- "...their biggest problem now is scale...You need staff, you need operational resources, you need to have all your business systems in place..." - I think this was a really interesting and insightful observation by Toby (thanks again Toby for the great evening at the Paley Center with Jacqueline!). I'm not sure that charity: water's biggest challenge is scale, as it is demonstrating impact and long-term sustainability. There is no shortage of people in this world who have an appetite for helping provide safe drinking water to those without it. And as long as charity: water remains brilliant at marketing and communications, if they can demonstrate impact and sustainability of their solutions, there will be no shortage of brilliant, talented, well-connected, well-resourced individuals who will line up to help them raise an infinite source of capital.

I don't think we can underestimate the power of volunteerism in providing the resources and business systems that a non-profit needs. As long as you have the proper infrastructure to support your community of proselytizers, scale becomes relative.

- Yes! Movement building is all about relationship building techniques as you mentioned in your reflections. Social media offers some great tools, but the rules for relationship building don't change. The challenge is creating a high touch experience online as well as off.

- I absolutely agree on the need to work in networks of organizations. In addition to social networking infrastructure and channels, we're looking to build networked tribes of supporters and advocates all around the world. Based on the success of our all-volunteer Young Professionals group in NYC that's developed over the past year, we are thinking of launching chapters worldwide to help us with our mission of changing the way the world thinks about "the poor" and tackles poverty. Stay tuned to Acumen Fund's blog for more news on this soon!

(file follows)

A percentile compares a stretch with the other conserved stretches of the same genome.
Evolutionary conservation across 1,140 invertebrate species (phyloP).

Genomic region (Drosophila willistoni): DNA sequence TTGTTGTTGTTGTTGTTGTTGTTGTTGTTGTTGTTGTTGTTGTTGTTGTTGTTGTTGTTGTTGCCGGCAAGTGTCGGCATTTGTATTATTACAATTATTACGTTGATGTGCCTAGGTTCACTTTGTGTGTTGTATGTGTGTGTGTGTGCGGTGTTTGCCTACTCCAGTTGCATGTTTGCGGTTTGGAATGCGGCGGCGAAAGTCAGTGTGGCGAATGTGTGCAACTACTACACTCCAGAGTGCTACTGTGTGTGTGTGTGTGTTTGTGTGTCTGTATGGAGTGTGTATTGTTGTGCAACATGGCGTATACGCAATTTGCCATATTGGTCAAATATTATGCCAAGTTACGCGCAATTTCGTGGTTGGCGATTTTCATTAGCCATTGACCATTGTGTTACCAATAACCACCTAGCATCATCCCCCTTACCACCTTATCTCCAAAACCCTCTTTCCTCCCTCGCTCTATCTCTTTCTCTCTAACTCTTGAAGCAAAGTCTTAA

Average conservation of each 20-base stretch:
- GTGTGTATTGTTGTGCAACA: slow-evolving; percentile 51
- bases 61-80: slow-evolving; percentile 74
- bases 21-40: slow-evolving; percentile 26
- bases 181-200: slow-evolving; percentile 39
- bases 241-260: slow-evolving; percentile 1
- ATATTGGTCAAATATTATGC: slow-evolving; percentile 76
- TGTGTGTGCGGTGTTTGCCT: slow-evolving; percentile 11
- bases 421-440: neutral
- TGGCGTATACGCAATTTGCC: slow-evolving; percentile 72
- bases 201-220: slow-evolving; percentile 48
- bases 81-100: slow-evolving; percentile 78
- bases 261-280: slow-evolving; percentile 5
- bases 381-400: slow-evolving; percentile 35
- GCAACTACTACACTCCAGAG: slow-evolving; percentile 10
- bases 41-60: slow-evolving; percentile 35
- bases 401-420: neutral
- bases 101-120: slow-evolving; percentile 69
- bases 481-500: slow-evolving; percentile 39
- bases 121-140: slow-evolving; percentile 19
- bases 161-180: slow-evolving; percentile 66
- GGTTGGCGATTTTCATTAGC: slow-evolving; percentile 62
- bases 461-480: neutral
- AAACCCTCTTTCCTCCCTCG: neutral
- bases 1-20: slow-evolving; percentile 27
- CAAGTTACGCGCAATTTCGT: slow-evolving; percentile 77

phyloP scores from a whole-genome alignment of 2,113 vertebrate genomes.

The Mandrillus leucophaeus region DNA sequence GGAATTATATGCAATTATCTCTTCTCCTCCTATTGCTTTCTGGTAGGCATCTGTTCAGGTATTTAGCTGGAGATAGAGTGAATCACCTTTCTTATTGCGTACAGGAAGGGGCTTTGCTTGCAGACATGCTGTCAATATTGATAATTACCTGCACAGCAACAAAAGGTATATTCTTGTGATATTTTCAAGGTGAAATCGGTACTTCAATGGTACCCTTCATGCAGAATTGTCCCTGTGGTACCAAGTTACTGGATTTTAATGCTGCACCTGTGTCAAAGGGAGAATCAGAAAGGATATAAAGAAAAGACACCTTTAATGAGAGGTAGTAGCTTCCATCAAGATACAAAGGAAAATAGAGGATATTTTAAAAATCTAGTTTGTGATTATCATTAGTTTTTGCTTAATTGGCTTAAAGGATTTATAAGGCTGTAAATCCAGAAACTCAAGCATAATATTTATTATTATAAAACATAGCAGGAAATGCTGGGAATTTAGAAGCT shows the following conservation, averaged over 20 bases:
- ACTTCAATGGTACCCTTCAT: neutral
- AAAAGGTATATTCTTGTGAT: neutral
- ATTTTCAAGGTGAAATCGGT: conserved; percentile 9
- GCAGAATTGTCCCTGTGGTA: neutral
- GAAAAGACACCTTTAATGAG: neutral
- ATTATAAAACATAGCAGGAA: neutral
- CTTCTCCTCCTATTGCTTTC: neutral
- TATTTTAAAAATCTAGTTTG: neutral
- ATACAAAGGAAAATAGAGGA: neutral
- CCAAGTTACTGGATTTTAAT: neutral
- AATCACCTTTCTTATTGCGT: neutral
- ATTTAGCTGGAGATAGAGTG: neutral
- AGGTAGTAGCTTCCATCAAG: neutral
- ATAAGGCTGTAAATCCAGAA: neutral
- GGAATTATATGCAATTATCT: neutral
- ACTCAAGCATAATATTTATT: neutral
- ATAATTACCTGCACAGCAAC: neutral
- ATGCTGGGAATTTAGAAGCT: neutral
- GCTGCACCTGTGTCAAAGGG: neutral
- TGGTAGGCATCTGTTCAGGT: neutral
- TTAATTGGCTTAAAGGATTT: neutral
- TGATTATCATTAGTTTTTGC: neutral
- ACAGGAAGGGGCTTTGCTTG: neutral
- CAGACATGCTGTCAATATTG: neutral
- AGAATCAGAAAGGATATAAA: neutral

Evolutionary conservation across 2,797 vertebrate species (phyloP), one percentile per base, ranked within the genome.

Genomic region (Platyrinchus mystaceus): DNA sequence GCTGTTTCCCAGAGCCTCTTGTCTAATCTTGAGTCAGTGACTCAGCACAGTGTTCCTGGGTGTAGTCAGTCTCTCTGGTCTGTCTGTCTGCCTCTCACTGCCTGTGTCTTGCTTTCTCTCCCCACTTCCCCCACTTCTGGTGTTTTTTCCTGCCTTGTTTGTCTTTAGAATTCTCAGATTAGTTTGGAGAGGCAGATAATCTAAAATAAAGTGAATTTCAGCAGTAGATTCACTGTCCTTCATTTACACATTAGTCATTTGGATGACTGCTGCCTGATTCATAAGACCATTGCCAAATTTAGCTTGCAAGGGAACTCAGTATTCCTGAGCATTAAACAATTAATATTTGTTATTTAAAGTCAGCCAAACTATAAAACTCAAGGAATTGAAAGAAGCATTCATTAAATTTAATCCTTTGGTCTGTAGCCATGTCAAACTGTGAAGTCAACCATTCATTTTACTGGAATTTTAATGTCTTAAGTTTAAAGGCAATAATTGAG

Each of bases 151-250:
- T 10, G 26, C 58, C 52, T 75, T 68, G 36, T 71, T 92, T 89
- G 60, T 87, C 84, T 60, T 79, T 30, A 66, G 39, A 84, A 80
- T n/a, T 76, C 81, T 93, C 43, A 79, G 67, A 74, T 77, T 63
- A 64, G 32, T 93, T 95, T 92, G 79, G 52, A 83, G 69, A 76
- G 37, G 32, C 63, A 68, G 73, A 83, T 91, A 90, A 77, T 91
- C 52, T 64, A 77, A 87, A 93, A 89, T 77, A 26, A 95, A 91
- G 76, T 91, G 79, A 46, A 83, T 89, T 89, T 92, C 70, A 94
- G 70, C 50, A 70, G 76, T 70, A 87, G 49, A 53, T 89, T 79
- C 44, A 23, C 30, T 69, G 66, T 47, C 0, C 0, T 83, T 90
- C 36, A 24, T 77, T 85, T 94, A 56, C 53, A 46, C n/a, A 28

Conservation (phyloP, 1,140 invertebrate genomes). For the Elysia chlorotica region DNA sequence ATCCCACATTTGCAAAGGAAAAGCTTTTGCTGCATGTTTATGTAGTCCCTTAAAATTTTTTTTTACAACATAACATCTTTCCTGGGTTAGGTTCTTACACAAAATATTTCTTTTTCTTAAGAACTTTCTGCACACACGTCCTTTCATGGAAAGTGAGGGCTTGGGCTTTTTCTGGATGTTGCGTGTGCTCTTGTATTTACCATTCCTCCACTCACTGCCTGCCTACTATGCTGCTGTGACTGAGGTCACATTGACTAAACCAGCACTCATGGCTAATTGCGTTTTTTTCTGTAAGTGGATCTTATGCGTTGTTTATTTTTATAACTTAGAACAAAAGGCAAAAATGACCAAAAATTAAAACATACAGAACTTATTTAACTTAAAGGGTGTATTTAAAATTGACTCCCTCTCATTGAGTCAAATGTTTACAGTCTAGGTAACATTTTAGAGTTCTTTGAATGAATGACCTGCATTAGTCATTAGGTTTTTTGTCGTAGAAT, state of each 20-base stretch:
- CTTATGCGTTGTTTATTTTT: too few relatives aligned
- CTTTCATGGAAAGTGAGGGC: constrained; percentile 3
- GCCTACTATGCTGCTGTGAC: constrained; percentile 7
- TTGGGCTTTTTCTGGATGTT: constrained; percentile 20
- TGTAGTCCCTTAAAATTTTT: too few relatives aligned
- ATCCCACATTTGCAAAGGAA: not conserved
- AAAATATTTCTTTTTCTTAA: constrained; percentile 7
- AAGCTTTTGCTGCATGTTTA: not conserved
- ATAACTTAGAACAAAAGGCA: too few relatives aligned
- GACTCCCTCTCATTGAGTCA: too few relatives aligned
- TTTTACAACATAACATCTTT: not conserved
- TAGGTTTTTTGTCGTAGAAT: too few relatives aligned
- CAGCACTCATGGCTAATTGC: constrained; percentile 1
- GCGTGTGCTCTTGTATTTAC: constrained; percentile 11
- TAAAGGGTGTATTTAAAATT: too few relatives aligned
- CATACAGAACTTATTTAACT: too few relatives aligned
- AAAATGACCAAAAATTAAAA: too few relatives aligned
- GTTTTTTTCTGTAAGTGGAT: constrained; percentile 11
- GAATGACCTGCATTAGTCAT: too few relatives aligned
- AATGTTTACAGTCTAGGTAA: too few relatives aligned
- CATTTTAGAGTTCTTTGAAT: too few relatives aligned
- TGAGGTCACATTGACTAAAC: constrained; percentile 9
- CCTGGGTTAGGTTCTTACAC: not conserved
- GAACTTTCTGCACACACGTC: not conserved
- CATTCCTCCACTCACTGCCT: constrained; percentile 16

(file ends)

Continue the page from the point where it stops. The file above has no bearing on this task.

- I think your and Jill Finlayson's previous ideas on "thought leadership" are also key in rising above the noise and clutter. Orgs must establish themselves as a trusted source. And we have to remember, one of the things that makes Twitter, Facebook, and social media great is that it's easy to opt-in and opt-out. The power really is with the people, so things only have to be as noisy as you want them to be or have tolerance for.

- I'm going to sound like a broken record here but to address cause fatigue, orgs must demonstrate impact and long-term sustainability. Our challenge at Acumen Fund is making the concept of Patient Capital one that is generally accepted as an effective way of fighting poverty. Unfortunately, patience and complexity aren't the sexiest or most marketable ideas. But, we feel that people are beginning to wake up to the fact that there are no silver bullets and that complex problems require complex solutions that don't happen overnight. This doesn't mean operating without a sense of urgency, but instead eliminating unproductive dogma and polarization.

Thanks for letting me take up so much space!

James @acumenfund


Nice article!
Todd DiRoberto

Amy Jussel, Shaping Youth

Beth, I just springboarded off this article and Brian Reich's comments to write a post about whether all of those 'urgent'act/now cause alerts are contributing to 'cause fatigue' in social media time sinks among busy parents.

I interviewed Brian about the back end of the political arena for when they ask us to 'contact our legislator' etc. too...Just posted it on @Shaping Youth here: